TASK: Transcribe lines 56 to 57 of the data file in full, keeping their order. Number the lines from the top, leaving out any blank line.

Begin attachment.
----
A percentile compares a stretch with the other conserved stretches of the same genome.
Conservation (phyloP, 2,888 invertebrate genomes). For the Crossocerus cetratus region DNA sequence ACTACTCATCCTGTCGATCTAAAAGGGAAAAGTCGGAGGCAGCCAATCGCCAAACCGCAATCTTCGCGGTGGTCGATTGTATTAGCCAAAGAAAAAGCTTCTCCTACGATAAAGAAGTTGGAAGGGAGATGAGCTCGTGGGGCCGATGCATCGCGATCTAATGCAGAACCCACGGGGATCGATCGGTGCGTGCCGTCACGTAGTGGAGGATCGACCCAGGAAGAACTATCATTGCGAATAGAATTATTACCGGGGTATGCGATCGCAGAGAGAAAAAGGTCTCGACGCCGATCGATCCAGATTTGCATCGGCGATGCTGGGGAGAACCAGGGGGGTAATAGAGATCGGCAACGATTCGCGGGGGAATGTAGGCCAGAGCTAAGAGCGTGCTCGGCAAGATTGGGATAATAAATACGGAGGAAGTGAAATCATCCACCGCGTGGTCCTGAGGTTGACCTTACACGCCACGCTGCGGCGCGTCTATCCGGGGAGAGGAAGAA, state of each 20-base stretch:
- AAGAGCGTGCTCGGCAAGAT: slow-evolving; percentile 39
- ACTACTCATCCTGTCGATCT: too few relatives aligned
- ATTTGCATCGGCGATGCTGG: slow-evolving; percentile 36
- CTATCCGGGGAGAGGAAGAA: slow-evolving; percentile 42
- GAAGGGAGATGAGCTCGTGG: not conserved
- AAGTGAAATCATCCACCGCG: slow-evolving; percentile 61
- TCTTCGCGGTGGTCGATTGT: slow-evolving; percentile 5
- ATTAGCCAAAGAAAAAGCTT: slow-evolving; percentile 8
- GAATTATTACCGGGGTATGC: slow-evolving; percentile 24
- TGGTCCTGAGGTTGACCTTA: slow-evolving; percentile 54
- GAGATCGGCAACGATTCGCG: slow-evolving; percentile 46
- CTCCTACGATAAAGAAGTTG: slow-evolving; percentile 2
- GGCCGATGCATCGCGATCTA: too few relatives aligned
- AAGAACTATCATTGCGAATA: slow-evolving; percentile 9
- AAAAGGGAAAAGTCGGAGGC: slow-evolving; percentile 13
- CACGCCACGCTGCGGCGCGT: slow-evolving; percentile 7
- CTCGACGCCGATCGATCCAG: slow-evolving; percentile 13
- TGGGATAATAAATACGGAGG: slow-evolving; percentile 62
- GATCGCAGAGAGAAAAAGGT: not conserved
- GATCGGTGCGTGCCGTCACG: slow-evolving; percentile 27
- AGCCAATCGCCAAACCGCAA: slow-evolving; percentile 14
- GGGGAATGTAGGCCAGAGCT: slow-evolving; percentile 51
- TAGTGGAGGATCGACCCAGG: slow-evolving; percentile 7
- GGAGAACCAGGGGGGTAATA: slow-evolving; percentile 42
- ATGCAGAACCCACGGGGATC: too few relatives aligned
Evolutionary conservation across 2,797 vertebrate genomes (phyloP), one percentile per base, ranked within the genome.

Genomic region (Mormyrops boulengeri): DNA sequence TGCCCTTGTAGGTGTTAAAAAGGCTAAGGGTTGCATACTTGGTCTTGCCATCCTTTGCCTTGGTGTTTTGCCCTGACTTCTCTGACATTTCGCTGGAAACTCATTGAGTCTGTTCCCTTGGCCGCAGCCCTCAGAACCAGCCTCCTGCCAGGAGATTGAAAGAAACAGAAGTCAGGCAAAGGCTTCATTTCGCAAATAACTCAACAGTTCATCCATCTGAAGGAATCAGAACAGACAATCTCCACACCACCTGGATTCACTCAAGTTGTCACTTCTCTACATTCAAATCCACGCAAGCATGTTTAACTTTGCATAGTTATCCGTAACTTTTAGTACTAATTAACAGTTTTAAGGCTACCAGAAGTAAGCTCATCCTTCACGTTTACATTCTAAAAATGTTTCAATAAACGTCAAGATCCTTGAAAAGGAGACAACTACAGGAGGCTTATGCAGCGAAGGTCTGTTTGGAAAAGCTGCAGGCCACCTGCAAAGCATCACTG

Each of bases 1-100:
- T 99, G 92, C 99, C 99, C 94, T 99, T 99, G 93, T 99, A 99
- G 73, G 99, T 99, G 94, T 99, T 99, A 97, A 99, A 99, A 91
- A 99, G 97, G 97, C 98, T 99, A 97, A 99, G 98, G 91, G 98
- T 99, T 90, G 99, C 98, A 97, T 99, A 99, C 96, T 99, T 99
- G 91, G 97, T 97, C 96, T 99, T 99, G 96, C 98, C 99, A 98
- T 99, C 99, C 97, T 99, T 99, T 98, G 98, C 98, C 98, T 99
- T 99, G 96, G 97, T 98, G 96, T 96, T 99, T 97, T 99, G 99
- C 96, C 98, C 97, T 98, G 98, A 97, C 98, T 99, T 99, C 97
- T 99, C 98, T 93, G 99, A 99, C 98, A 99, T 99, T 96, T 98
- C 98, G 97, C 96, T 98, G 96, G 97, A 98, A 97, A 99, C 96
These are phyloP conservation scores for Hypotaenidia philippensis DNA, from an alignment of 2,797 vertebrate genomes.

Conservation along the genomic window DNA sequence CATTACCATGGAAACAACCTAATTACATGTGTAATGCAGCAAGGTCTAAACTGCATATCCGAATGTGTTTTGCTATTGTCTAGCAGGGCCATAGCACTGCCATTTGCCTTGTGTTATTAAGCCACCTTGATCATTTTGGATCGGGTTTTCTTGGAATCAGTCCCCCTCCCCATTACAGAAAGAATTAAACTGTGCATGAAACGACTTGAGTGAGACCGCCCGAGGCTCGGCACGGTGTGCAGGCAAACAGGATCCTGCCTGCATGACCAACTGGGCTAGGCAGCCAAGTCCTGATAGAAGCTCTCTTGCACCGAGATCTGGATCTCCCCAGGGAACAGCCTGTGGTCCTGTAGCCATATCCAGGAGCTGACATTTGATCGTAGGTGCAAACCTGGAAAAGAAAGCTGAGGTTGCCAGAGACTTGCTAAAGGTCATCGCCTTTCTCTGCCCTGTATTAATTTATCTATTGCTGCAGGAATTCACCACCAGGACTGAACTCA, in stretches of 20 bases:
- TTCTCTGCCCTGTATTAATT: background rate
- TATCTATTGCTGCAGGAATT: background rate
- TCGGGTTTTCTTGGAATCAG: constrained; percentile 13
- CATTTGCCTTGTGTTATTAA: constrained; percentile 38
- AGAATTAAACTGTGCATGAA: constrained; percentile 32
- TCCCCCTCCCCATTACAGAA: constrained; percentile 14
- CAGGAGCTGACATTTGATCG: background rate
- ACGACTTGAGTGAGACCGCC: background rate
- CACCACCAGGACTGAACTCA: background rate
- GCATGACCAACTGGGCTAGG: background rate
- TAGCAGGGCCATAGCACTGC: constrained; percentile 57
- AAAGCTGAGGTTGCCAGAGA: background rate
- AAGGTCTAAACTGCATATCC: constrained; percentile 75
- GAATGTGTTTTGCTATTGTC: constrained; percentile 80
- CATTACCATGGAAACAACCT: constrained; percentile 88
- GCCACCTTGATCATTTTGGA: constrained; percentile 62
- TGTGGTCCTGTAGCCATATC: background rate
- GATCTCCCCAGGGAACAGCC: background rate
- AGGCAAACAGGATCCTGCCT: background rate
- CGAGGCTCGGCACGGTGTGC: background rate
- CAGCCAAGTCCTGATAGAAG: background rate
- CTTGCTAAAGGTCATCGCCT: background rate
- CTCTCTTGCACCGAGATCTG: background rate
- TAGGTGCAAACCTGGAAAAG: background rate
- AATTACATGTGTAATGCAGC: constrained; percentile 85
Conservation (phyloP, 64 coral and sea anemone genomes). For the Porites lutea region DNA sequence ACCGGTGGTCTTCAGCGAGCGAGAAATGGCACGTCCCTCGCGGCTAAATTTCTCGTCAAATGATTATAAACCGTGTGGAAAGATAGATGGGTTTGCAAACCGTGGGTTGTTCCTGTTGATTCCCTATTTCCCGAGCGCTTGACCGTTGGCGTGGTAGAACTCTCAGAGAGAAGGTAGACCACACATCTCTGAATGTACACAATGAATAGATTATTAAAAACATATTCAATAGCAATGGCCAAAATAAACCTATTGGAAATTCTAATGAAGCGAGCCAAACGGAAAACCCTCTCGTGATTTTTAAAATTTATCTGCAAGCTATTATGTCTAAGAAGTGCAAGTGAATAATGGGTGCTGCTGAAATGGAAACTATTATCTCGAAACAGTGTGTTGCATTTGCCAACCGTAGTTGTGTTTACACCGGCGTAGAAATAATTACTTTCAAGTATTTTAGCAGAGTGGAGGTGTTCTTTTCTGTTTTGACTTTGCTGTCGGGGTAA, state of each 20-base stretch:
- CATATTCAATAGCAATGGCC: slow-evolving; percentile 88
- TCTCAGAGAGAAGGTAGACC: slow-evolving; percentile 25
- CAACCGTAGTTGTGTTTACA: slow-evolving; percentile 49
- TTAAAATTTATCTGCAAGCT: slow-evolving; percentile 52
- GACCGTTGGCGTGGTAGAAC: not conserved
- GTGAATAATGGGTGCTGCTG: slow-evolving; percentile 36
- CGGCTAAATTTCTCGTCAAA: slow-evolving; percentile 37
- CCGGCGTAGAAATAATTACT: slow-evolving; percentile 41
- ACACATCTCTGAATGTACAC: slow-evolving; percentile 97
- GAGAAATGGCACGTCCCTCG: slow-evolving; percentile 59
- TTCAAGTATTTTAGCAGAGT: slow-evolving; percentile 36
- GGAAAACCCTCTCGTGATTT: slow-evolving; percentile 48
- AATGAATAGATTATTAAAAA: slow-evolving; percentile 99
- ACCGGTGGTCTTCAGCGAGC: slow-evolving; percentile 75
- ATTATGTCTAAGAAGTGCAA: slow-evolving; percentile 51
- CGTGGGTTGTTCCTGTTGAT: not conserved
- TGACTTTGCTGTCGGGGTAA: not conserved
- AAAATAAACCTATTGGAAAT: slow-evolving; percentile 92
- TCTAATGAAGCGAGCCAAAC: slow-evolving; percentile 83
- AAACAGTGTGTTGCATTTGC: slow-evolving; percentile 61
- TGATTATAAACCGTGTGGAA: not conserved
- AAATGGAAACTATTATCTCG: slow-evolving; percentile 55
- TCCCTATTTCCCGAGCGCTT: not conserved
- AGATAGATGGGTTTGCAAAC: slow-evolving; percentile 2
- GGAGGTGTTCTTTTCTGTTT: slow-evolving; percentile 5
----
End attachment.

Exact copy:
- GAATGTGTTTTGCTATTGTC: constrained; percentile 80
- CATTACCATGGAAACAACCT: constrained; percentile 88